Fixing SQL Injection: ORM is not enough

Datetime:2016-08-23 00:15:12          Topic: SQL Injection  SQL           Share

One of the most dangerous and widespread vulnerability types is SQL Injection, which gives attackers access to your backend database. Using prepared statements and Object-Relational Mapping (ORM) is a good way to defend against SQL injection, but it’s not enough. As this post shows, ORM packages such as Sequelize and MySQL can and dohave flaws that can leave you exposed. To truly protect yourself, you need to do more.

TL; DR

An SQL Injection vulnerability, or SQLi for short, allows an attacker to add - “inject” - unstructured text into an SQL command, triggering unintended consequences. One way to protect against SQL Injection is to use an ORM package, which maps your objects and actions on them into SQL for you. Using such packages means you’re never actually composing SQL, and so don’t get the chance to slip and allow malicious injections. Hooray!

What’s easy to forget, though, is that just because you’re not composing SQL doesn’t mean it’s not being composed. And indeed, the ORM packages in npm still need to convert these actions into SQL. These packages are, like all packages, software, and software can have bugs. During the past year,4 SQL Injection vulnerabilities were reported on the two top ORM packages in npm, sequelize and node-mysql , moving this concern from theory to reality. These issues are fixed in the latest package versions, but you may be using old versions, and new vulnerabilities may turn up.

This post shows a couple of examples of such flaws, and explains what other layers of defense you should apply, the key ones being:

  • Test your dependenciesfor vulnerabilities

Before we dig into the problem scenarios, though, let’s start with a quick refresh on what SQL Injection is, what are your options for protecting against it, and what ORM is.

Simple SQL Injection Example

Imagine a task list app with a search function, searching items containing a given text. The search is performed as a DB query, implemented using the sequelize package. Assuming the DB connection was already set up, here’s the backend search function:

function findItems(req, resp)
{
  try {
    // Find the relevant items
    sequelize.query(
      "SELECT Desc FROM Items WHERE Desc like ('%" + req.params.snippet + "%')",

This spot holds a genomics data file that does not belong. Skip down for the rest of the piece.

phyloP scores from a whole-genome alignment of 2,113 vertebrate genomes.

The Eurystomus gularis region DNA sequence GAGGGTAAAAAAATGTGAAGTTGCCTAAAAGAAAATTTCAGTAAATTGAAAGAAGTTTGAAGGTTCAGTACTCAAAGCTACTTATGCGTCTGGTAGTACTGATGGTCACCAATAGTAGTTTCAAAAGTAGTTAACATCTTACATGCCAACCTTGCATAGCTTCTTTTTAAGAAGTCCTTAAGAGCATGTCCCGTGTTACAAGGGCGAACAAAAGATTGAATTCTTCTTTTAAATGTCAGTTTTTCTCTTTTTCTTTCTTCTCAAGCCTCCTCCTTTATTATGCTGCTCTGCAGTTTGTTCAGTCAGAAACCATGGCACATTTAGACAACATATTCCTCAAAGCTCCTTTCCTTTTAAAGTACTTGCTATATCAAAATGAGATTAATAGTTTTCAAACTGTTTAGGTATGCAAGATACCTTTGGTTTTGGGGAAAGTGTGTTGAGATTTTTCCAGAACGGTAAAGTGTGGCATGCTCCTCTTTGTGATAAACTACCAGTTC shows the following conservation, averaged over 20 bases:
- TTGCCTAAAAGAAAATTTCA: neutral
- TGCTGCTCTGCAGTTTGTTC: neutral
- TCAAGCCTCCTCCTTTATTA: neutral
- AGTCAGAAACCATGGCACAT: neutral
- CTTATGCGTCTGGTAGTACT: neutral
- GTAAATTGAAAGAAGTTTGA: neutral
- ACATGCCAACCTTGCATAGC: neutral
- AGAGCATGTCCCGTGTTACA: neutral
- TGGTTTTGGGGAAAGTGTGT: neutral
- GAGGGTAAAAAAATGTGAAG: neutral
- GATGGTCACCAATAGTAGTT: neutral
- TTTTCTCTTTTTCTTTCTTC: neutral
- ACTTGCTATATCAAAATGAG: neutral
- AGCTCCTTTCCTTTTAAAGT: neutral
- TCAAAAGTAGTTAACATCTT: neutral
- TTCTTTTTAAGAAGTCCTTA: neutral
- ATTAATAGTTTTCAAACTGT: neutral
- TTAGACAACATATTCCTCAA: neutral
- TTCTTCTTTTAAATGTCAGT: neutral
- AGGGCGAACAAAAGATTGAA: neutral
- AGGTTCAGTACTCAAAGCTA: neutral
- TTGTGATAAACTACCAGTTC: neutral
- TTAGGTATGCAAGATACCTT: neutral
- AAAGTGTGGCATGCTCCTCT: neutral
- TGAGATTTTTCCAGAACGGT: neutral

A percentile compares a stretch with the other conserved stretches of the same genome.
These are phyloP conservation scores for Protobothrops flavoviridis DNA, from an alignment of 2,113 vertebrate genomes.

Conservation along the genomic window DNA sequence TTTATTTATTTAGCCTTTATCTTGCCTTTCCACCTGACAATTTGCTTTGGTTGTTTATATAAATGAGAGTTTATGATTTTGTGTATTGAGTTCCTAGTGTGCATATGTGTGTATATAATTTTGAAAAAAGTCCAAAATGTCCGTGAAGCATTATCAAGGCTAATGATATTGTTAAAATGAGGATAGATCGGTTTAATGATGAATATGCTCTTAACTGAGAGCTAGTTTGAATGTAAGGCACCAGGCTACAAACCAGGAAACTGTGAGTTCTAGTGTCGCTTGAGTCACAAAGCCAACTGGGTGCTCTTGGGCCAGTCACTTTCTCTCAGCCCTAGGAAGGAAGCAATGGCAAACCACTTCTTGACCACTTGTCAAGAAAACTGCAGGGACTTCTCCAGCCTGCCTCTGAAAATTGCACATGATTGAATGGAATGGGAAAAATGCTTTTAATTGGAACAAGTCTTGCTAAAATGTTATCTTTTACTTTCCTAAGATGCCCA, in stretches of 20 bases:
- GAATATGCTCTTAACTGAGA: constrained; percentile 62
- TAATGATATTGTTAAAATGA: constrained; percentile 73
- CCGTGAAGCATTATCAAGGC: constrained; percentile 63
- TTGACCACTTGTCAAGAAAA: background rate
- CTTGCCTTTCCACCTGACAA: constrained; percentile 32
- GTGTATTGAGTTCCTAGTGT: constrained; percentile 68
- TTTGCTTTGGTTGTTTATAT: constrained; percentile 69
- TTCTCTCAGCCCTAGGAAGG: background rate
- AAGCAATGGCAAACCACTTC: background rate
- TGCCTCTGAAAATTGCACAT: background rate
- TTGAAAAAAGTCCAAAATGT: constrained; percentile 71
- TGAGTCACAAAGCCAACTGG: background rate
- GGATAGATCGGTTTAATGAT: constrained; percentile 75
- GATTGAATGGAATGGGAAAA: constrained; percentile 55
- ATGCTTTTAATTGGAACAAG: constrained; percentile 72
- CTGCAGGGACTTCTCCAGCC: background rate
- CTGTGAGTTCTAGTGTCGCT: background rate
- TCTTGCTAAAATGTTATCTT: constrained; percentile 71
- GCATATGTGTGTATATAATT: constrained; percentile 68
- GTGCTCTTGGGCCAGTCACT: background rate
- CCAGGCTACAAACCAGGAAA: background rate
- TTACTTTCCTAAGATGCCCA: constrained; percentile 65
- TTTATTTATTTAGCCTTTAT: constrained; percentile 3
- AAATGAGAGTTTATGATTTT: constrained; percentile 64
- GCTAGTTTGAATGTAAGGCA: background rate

{ type: sequelize.QueryTypes.SELECT}
    ) // Retrieve results
    .spread(function(results, metadata) {
        // Add results to response
     });
  } catch {
    // Handle error
  }
}

In a legitimate use case, the user will enter a simple value (e.g. Buy ), which will translate in the legitimate following query, returning all the relevant shopping tasks in our list:

SELECT Desc FROM Items WHERE Desc like ('%Buy%')

However, an attacker may intentionally submit a single-quote ( ' ) character in order to break out of the intended string context and into the query itself. For instance, the attacker may enter the value ') UNION SELECT username||'_'||password FROM Users -- , resulting in the following query:

SELECT Desc FROM Items WHERE Desc like ('%') UNION SELECT username||'_'||password FROM Users -- %')

Assuming we have a Users table with the fields password and username , the query above will append to our TODO items list the full list of usernames and passwords. The remainder of the text is easily commented out using the -- command, simply to keep the SQL query intact.

This vulnerable implementation may seem especially naive, but variations of it occur quite often. In all cases, some form of unchecked user input is appended to a raw SQL query, breaking out of the original context (e.g. a string) and invoking unplanned actions. On the other side, the attack we showed was pretty simple and accurate, but real attackers will gradually send many different attack variants, and only need one of them to bear fruit.

Impact & Remediation

SQL Injection is an extremely severe vulnerability. In most cases, a single SQL Injection on any part of your website can eventually be expanded to running any query on the DB, extracting and manipulating its data. Since DBs often hold the most sensitive information in the system, allowing attackers such access is devastating.

There are two primary (not mutually exclusive) techniques to prevent SQL Injection: Input validation & prepared statements.

Input validation

SQL Injection, like other Injection Attacks, start with malicious user input. Therefore, a good way to prevent it is to verify that the input the user provided is valid. If it’s not, we can fail the operation entirely, or remove the potentially dangerous characters.

Input validation can be done using a negative or positive security model.

Negative security model means disallowing specific dangerous characters or patterns. For instance, in the example above, we could disallow the single quote that broke out of the string context. Unfortunately, SQL is complicated, making it hard to find all the potentially dangerous characters. Continuing this example, we would in fact also need to block characters like backspace ( \b ), backslash ( \\ ), null ( \x00 ) and likely several others - and the list gets longer if we support multiple DB types. All that said, blocking dangerous characters is a fairly effective and simple mitigation technique.

Positive security model means only allowing specific characters. In the example above, limiting the input to letters, digits and spaces ( /a-zA-Z0-9 / ) would have effectively addressed the risk. This approach, also called Whitelisting , is usually better from a security perspective, as it avoids surprises from values you didn’t consider. However, it’s more likely to block legitimate characters, especially when expanding to support Unicode character sets.